Summary: a biographical sketch of Peter


TEXT: MATTHEW 14:22-32

Palm Sunday, April 4, 2004

This morning we complete our series on the disciples. It is probably fitting that we are dealing with Peter on Palm Sunday because Peter was the kind of disciple that was closest to Jesus. He was with him from the very beginning; and he followed him all the way to the end. He followed closely behind Jesus. He was there when Jesus was arrested, and he came to Jesus’ defense, unlike some of the other disciples. He trailed behind Jesus all the way up to the area where he was tried, and he witnessed part of it. He was the first disciple to the tomb. [Of course, John said he was there first, but Peter technically was inside first]. So it is probably fitting to talk about Peter on this Palm Sunday, the beginning of the celebration of Holy Week, in which we follow Jesus from his entry into Jerusalem to the cross, and ultimately to the resurrection. Peter was the disciple who was Jesus’ most intimate friend, his closest ally and partner.

[I have to come to my defense here because I have preached on this passage two times this year, and I am going to do it one more time. I tried to avoid it, but honestly, Matthew 14 is simply the best passage for illustrating the points I want to make about Peter’ life. To me this passage typifies Peter’s life in general. It really does describe Peter at his best and sometimes at his worst.]

Reading Matthew 14, here is what it says. You have heard it before, it is Peter and Jesus walking on the water.

Immediately Jesus made the disciples get in to the boat and go on ahead of him to the other side, while he dismissed the crowd. After he had dismissed them, he went up on a mountainside by himself to pray. When evening came, he was there alone, but the boat was already a considerable distance from land, buffeted by the waves because the wind was against it.

During the fourth watch of the night Jesus went out to them, walking on the lake. When the disciples saw him walking on the lake, they were terrified. “It’s a ghost,” they said, and cried out in fear.

But Jesus immediately said to them: “Take courage! It is I. Don’t be afraid.”

“Lord, if it’s you,” Peter replied, “tell me to come to you on the water.”

“Come,” he said.

Then Peter got down out of the boat, walked on the water and came toward Jesus. But when he saw the wind, he was afraid and, beginning to sink, cried out, “Lord, save me!”

Immediately Jesus reached out his hand and caught him. “You of little faith,” he said, “why did you doubt?”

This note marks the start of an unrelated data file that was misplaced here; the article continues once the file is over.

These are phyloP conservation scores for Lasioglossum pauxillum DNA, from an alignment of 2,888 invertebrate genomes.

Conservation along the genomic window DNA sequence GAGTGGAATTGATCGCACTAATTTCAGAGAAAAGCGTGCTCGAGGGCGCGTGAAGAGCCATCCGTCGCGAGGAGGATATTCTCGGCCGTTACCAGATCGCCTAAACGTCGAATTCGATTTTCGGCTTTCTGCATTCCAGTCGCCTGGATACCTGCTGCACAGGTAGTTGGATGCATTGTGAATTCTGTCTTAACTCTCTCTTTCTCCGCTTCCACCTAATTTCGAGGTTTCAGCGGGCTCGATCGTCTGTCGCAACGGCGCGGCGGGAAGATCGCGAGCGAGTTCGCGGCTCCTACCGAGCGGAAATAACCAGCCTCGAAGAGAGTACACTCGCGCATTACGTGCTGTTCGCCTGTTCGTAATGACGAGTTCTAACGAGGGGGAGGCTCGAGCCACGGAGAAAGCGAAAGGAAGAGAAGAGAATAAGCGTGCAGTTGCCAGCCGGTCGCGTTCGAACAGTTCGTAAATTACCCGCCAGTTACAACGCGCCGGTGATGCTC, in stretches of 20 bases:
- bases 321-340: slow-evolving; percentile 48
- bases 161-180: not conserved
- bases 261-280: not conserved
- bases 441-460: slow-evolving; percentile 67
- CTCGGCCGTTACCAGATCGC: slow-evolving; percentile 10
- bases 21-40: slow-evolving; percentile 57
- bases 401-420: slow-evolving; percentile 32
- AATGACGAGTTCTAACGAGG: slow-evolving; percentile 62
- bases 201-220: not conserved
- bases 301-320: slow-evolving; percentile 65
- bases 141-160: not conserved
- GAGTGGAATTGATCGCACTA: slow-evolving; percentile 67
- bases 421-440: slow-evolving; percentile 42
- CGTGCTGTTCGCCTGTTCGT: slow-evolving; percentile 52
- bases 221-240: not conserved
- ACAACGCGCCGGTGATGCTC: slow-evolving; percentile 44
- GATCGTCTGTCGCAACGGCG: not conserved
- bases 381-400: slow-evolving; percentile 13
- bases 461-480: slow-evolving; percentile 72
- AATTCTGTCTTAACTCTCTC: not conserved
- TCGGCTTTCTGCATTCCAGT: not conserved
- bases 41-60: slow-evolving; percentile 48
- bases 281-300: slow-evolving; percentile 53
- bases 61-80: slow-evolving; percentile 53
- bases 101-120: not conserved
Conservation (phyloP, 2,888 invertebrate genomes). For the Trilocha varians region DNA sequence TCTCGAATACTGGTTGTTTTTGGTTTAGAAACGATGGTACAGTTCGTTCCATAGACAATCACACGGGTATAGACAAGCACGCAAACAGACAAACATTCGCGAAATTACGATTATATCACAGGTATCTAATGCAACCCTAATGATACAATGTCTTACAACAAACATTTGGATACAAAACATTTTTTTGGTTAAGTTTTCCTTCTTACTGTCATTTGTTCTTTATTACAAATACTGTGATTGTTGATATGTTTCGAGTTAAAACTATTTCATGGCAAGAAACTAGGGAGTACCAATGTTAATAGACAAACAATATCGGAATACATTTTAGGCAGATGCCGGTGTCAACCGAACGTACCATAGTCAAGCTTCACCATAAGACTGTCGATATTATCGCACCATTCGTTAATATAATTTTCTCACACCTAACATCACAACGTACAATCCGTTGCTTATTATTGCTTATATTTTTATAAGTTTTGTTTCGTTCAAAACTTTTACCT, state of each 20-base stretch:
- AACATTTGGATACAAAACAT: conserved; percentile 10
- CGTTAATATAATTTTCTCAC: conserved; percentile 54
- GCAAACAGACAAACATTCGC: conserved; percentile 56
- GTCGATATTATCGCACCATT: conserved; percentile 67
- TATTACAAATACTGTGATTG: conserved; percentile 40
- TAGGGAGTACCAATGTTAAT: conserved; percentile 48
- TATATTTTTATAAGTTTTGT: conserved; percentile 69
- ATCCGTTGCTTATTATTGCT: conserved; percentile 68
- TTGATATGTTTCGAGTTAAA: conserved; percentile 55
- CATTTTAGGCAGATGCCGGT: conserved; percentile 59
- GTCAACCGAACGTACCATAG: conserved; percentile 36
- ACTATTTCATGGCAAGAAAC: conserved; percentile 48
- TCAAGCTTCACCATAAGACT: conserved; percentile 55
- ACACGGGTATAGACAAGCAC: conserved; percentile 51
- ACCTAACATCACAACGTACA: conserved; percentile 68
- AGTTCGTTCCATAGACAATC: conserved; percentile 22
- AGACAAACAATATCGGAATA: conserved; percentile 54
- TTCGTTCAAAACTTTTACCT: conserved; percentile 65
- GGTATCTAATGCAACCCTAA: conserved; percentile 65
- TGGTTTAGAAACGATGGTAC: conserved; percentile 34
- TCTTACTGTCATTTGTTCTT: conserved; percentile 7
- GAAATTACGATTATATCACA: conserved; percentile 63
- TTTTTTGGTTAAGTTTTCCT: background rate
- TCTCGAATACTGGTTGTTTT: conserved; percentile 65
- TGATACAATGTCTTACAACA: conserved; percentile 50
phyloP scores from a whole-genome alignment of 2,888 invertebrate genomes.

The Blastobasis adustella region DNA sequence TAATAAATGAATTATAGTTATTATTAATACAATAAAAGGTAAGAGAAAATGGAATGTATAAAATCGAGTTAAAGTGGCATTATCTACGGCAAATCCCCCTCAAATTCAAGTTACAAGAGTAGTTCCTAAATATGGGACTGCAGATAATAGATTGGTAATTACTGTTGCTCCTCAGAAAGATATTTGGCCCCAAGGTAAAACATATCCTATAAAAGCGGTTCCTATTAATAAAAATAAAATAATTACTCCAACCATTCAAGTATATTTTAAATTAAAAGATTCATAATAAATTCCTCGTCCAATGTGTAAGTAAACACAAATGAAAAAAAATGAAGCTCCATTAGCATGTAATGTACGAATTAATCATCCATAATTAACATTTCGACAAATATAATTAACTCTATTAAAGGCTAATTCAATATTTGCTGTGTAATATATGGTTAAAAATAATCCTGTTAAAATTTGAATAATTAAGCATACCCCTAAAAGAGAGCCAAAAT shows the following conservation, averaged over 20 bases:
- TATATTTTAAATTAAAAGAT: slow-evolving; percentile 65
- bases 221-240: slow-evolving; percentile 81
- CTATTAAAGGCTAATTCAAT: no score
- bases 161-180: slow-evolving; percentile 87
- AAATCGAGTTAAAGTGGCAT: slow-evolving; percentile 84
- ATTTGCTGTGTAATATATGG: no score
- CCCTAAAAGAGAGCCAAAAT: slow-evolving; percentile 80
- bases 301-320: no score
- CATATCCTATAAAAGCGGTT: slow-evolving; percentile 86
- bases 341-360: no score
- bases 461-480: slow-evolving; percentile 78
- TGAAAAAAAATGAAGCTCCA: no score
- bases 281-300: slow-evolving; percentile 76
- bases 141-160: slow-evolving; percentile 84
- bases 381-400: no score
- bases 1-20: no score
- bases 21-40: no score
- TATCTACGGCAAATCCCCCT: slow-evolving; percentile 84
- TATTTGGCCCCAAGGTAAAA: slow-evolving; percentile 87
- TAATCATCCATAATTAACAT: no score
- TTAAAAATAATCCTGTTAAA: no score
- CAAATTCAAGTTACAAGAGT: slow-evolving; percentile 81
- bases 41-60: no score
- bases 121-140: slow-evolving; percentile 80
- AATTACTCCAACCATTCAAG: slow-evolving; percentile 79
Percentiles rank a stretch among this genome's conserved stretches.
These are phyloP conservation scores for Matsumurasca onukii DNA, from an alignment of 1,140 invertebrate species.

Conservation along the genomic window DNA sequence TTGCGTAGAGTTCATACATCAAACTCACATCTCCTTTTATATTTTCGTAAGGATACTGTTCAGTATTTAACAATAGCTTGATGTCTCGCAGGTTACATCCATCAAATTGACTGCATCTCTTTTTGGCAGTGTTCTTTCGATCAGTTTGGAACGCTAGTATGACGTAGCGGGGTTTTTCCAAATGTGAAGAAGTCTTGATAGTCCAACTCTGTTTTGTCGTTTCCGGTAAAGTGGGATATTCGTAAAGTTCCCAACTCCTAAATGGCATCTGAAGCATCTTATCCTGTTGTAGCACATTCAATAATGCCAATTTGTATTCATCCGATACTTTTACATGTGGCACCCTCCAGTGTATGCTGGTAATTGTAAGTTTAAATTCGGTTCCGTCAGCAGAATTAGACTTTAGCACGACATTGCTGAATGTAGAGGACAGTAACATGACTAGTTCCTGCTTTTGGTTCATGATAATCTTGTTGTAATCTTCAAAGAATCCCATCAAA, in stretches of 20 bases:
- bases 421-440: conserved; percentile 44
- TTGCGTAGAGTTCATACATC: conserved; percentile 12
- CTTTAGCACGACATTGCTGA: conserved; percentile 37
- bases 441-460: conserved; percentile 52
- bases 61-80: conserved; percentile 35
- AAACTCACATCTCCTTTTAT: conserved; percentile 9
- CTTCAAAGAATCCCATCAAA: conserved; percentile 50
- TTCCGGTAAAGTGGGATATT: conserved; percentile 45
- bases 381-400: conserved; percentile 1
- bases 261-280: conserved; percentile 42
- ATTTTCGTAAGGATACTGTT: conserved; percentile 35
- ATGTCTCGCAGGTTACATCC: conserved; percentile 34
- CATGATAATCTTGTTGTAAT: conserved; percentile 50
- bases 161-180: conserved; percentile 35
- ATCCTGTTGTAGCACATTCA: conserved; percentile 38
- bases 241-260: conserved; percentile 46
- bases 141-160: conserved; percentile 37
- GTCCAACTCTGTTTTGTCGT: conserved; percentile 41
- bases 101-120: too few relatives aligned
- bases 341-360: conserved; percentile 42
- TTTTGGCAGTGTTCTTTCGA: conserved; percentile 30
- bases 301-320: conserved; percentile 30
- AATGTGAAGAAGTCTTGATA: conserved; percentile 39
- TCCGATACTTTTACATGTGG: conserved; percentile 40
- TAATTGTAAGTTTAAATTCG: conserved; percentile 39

And when they climbed into the boat, the wind died down. Then those who were in the boat worshiped him, saying, “Truly you are the Son of God.”

What qualities stick out about Peter? One quality I really appreciate about him is that of all the disciples, he really wanted to know Jesus. You might say, Well how do you know that? If you read all the passages on Peter, you will discover that Peter asks a lot of questions. He has his hand up all the time. Now, what do you know about a person who always has their hand up in class? Now be nice. Either they know the answer and they are trying to look good, or they want an answer and they really want to know. That is Peter’s case. He doesn’t have the answers, but he really wants to know. He wants to know who this Jesus is.

Peter wasn’t always like this. In fact, the first time you really encounter Peter is in Luke 5. I get the impression that Peter wasn’t much of a church-goer at that time in his life. Jesus is preaching all day, and usually, when Jesus preaches all day, he begins in a synagogue so it is the Sabbath. He continues on throughout the day, and where is Peter when Jesus is doing all of this preaching? Is he in the crowd listening? No, he is not. What is he doing? Well, he is at work.. He is on the shore mending his nets. He is not too interested in this religious stuff, this preaching stuff. He’s got better things on his heart and on his mind. There were churches in that day, but somehow and some way it just didn’t reach him. He just saw it as irrelevant, not really important, not addressing the real issues of his life. It didn’t really speak to him. So at some point in his life he just kind of said, Thanks but no thanks. I really can spend my day better working and making a little money, getting ahead in my life.

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